With Christmas just a few weeks away, both books are a perfect gift idea for those who love reading and genealogy.

What did I not like about the books? The one thing that did bug me were little typo errors in both books which a good editor or proof reader should have picked up. For example, ‘is the marriage certificate you have the copy of made from General Register Office’, the ‘of’ should not be there. Another example, ‘he mother wailed’ should be ‘her mother wailed’.

Little mistakes like this probably don’t annoy most readers but part of my career was also editing and proofreading so I tend to pick up a red pen whenever I start reading anything. Also friends will say that I can generally pick a typo at 20 paces, although I find it harder in my own books as we do not usually see our own mistakes.

Coincidentally after Morton’s adventures I started reading a Phyrne Fisher adventure (author Kerry Greenwood) which I borrowed from the local library. I was surprised to pick up these same little typos (from a well known publisher) and obviously I am not the only one who finds them annoying. A previous reader had circled in pen and commented on various errors through the book! At least I don’t deface a book, must be a legacy from my librarian days.

Typos aside, I am really looking forward to the third adventure of Morton Farrier, forensic genealogist. I hope it is not too long a wait!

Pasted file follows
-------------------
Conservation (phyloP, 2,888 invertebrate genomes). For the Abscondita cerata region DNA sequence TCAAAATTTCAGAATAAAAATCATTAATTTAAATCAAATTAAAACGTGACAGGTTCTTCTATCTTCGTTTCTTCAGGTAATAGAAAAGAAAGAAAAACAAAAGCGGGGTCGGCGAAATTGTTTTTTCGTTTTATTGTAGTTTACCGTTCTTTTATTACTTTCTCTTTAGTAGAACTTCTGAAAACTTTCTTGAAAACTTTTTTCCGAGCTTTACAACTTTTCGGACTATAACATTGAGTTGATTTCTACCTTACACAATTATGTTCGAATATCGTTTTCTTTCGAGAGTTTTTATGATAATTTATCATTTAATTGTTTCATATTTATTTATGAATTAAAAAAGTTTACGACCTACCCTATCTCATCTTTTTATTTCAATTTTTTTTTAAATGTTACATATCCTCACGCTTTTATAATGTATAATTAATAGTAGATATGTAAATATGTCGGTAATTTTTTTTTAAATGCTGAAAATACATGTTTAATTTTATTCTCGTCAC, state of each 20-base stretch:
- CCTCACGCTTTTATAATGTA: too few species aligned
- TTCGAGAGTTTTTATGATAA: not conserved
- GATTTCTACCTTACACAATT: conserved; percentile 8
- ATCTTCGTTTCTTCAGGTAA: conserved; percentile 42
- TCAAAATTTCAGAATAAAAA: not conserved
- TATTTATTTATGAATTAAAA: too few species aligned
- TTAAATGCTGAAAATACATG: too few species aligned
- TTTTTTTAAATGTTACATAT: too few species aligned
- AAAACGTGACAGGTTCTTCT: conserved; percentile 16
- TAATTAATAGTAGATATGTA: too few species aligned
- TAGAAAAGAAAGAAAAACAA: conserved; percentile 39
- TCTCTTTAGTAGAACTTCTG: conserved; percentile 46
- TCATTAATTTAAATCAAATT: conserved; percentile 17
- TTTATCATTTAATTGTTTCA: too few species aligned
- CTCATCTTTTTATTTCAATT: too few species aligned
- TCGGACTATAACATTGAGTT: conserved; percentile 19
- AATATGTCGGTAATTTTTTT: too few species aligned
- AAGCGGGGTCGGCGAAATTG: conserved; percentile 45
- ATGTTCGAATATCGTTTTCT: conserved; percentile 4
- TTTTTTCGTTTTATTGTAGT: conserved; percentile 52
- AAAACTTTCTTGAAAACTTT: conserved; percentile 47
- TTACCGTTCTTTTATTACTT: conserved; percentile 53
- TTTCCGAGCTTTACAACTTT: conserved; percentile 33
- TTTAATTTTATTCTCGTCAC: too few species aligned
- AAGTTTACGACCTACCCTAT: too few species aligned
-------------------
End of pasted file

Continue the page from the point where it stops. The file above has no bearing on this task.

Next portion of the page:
Shauna Hicks




Related Posts

Tossing out the family history binders

Tossing out the family history binders

Yes! I am finally doing it. It’s a little scary but I know it is the right thing for me. Ever since my shock cancer diagnosis in August 2019, I have been weeding and downsizing my family history records that reflect 44 years of research. A truly daunting task with a...

Genealife in Lock down

Genealife in Lock down

It's National Family History Month and I'm looking at the positives and the negatives of doing family history in covid times. It has been an interesting 18 months around the world with Covid raging, in some countries more than others. In Australia we have been...

Review on the Family history show 20 Feb 2021

Review on the Family history show 20 Feb 2021

In pre Covid times, I used to try and get to as many Australasian genealogy conferences as I could in person. Catch up with friends, meet speakers and network with colleagues. Travel may have disappeared for a while but all is not lost. One of the few benefits of...

Australia Day 2020 Challenge: C’mon Aussie

Back in 2014, one of my favourite bloggers, Cassmob, issued an Australia Day Challenge C'mon Aussie geneameme in which I participated. My answers are below plus an update (in bold) six years on. CLIMBING YOUR FAMILY’S GUM TREE My first ancestor to arrive in Australia...


1 Comment

  1. I enjoyed the books too Shauna…though the risk-factor might just put people off a little:) Most of us lead a pretty boring genealogical life, though when one is contracted to trace other families that could change.

Submit a Comment

Your email address will not be published. Required fields are marked *

This site uses Akismet to reduce spam. Learn how your comment data is processed.